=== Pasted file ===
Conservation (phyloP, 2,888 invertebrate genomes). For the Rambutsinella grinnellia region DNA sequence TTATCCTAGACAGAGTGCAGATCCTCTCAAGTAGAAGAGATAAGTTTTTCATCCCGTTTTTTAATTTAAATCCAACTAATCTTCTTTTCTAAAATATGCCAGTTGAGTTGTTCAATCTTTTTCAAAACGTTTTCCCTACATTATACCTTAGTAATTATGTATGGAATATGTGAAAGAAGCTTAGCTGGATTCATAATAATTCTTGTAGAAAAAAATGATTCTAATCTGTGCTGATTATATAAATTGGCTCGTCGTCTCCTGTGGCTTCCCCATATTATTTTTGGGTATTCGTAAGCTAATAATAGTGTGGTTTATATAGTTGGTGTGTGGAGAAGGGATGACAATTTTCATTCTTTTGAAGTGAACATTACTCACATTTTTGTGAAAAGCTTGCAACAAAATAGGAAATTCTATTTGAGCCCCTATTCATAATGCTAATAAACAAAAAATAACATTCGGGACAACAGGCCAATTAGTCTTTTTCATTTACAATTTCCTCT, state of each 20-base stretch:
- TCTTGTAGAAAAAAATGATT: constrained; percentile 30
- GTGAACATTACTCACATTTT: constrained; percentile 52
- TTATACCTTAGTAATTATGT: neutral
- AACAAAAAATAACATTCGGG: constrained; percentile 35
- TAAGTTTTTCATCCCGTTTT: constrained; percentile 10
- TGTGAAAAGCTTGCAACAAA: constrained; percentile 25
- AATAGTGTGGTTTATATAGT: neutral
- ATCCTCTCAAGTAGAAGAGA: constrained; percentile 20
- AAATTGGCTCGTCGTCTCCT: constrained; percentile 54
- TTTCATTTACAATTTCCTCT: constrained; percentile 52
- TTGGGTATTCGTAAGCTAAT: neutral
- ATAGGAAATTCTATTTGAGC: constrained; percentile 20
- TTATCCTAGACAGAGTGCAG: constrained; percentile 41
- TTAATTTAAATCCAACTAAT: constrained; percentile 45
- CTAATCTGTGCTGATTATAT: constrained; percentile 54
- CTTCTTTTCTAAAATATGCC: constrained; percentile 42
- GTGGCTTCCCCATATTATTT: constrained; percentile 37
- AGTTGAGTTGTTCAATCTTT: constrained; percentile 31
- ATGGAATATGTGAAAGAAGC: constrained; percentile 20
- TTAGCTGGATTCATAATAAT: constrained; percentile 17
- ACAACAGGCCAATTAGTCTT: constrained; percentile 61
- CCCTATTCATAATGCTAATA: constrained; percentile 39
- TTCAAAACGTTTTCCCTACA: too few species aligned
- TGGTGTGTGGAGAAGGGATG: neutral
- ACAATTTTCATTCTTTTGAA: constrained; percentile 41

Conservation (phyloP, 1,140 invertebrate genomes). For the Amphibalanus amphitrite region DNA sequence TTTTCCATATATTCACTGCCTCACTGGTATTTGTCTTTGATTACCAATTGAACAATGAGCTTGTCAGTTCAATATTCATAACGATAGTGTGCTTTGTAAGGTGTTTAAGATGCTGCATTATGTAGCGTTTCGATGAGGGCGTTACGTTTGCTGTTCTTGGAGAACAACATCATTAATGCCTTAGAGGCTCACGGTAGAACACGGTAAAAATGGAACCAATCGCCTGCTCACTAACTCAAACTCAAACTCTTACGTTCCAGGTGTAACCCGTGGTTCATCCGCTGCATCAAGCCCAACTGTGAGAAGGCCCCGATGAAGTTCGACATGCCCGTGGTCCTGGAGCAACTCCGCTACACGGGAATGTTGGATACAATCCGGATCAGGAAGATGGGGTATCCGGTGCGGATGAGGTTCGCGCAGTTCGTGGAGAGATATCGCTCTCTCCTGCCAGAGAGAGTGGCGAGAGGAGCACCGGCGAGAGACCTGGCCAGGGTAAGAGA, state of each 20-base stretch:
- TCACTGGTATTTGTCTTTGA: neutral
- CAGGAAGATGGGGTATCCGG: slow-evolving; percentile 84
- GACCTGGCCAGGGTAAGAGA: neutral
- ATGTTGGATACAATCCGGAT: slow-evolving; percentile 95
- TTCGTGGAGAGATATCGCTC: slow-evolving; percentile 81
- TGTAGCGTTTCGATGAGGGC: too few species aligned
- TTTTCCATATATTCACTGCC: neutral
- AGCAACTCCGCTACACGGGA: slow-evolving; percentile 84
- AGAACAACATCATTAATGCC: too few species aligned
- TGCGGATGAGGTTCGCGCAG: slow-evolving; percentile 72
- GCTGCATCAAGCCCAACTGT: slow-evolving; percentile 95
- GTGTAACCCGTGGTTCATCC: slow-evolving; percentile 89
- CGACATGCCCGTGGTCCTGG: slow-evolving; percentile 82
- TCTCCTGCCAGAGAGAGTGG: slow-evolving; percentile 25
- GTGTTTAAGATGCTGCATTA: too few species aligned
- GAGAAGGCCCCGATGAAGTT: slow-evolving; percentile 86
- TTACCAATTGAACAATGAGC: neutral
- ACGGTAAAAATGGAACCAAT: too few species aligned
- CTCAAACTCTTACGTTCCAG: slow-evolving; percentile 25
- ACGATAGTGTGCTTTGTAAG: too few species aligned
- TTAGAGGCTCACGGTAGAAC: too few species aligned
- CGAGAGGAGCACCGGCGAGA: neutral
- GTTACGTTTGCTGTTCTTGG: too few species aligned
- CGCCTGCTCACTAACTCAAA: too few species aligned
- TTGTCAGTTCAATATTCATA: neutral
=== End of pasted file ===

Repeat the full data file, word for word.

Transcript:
Conservation (phyloP, 2,888 invertebrate genomes). For the Rambutsinella grinnellia region DNA sequence TTATCCTAGACAGAGTGCAGATCCTCTCAAGTAGAAGAGATAAGTTTTTCATCCCGTTTTTTAATTTAAATCCAACTAATCTTCTTTTCTAAAATATGCCAGTTGAGTTGTTCAATCTTTTTCAAAACGTTTTCCCTACATTATACCTTAGTAATTATGTATGGAATATGTGAAAGAAGCTTAGCTGGATTCATAATAATTCTTGTAGAAAAAAATGATTCTAATCTGTGCTGATTATATAAATTGGCTCGTCGTCTCCTGTGGCTTCCCCATATTATTTTTGGGTATTCGTAAGCTAATAATAGTGTGGTTTATATAGTTGGTGTGTGGAGAAGGGATGACAATTTTCATTCTTTTGAAGTGAACATTACTCACATTTTTGTGAAAAGCTTGCAACAAAATAGGAAATTCTATTTGAGCCCCTATTCATAATGCTAATAAACAAAAAATAACATTCGGGACAACAGGCCAATTAGTCTTTTTCATTTACAATTTCCTCT, state of each 20-base stretch:
- TCTTGTAGAAAAAAATGATT: constrained; percentile 30
- GTGAACATTACTCACATTTT: constrained; percentile 52
- TTATACCTTAGTAATTATGT: neutral
- AACAAAAAATAACATTCGGG: constrained; percentile 35
- TAAGTTTTTCATCCCGTTTT: constrained; percentile 10
- TGTGAAAAGCTTGCAACAAA: constrained; percentile 25
- AATAGTGTGGTTTATATAGT: neutral
- ATCCTCTCAAGTAGAAGAGA: constrained; percentile 20
- AAATTGGCTCGTCGTCTCCT: constrained; percentile 54
- TTTCATTTACAATTTCCTCT: constrained; percentile 52
- TTGGGTATTCGTAAGCTAAT: neutral
- ATAGGAAATTCTATTTGAGC: constrained; percentile 20
- TTATCCTAGACAGAGTGCAG: constrained; percentile 41
- TTAATTTAAATCCAACTAAT: constrained; percentile 45
- CTAATCTGTGCTGATTATAT: constrained; percentile 54
- CTTCTTTTCTAAAATATGCC: constrained; percentile 42
- GTGGCTTCCCCATATTATTT: constrained; percentile 37
- AGTTGAGTTGTTCAATCTTT: constrained; percentile 31
- ATGGAATATGTGAAAGAAGC: constrained; percentile 20
- TTAGCTGGATTCATAATAAT: constrained; percentile 17
- ACAACAGGCCAATTAGTCTT: constrained; percentile 61
- CCCTATTCATAATGCTAATA: constrained; percentile 39
- TTCAAAACGTTTTCCCTACA: too few species aligned
- TGGTGTGTGGAGAAGGGATG: neutral
- ACAATTTTCATTCTTTTGAA: constrained; percentile 41

Conservation (phyloP, 1,140 invertebrate genomes). For the Amphibalanus amphitrite region DNA sequence TTTTCCATATATTCACTGCCTCACTGGTATTTGTCTTTGATTACCAATTGAACAATGAGCTTGTCAGTTCAATATTCATAACGATAGTGTGCTTTGTAAGGTGTTTAAGATGCTGCATTATGTAGCGTTTCGATGAGGGCGTTACGTTTGCTGTTCTTGGAGAACAACATCATTAATGCCTTAGAGGCTCACGGTAGAACACGGTAAAAATGGAACCAATCGCCTGCTCACTAACTCAAACTCAAACTCTTACGTTCCAGGTGTAACCCGTGGTTCATCCGCTGCATCAAGCCCAACTGTGAGAAGGCCCCGATGAAGTTCGACATGCCCGTGGTCCTGGAGCAACTCCGCTACACGGGAATGTTGGATACAATCCGGATCAGGAAGATGGGGTATCCGGTGCGGATGAGGTTCGCGCAGTTCGTGGAGAGATATCGCTCTCTCCTGCCAGAGAGAGTGGCGAGAGGAGCACCGGCGAGAGACCTGGCCAGGGTAAGAGA, state of each 20-base stretch:
- TCACTGGTATTTGTCTTTGA: neutral
- CAGGAAGATGGGGTATCCGG: slow-evolving; percentile 84
- GACCTGGCCAGGGTAAGAGA: neutral
- ATGTTGGATACAATCCGGAT: slow-evolving; percentile 95
- TTCGTGGAGAGATATCGCTC: slow-evolving; percentile 81
- TGTAGCGTTTCGATGAGGGC: too few species aligned
- TTTTCCATATATTCACTGCC: neutral
- AGCAACTCCGCTACACGGGA: slow-evolving; percentile 84
- AGAACAACATCATTAATGCC: too few species aligned
- TGCGGATGAGGTTCGCGCAG: slow-evolving; percentile 72
- GCTGCATCAAGCCCAACTGT: slow-evolving; percentile 95
- GTGTAACCCGTGGTTCATCC: slow-evolving; percentile 89
- CGACATGCCCGTGGTCCTGG: slow-evolving; percentile 82
- TCTCCTGCCAGAGAGAGTGG: slow-evolving; percentile 25
- GTGTTTAAGATGCTGCATTA: too few species aligned
- GAGAAGGCCCCGATGAAGTT: slow-evolving; percentile 86
- TTACCAATTGAACAATGAGC: neutral
- ACGGTAAAAATGGAACCAAT: too few species aligned
- CTCAAACTCTTACGTTCCAG: slow-evolving; percentile 25
- ACGATAGTGTGCTTTGTAAG: too few species aligned
- TTAGAGGCTCACGGTAGAAC: too few species aligned
- CGAGAGGAGCACCGGCGAGA: neutral
- GTTACGTTTGCTGTTCTTGG: too few species aligned
- CGCCTGCTCACTAACTCAAA: too few species aligned
- TTGTCAGTTCAATATTCATA: neutral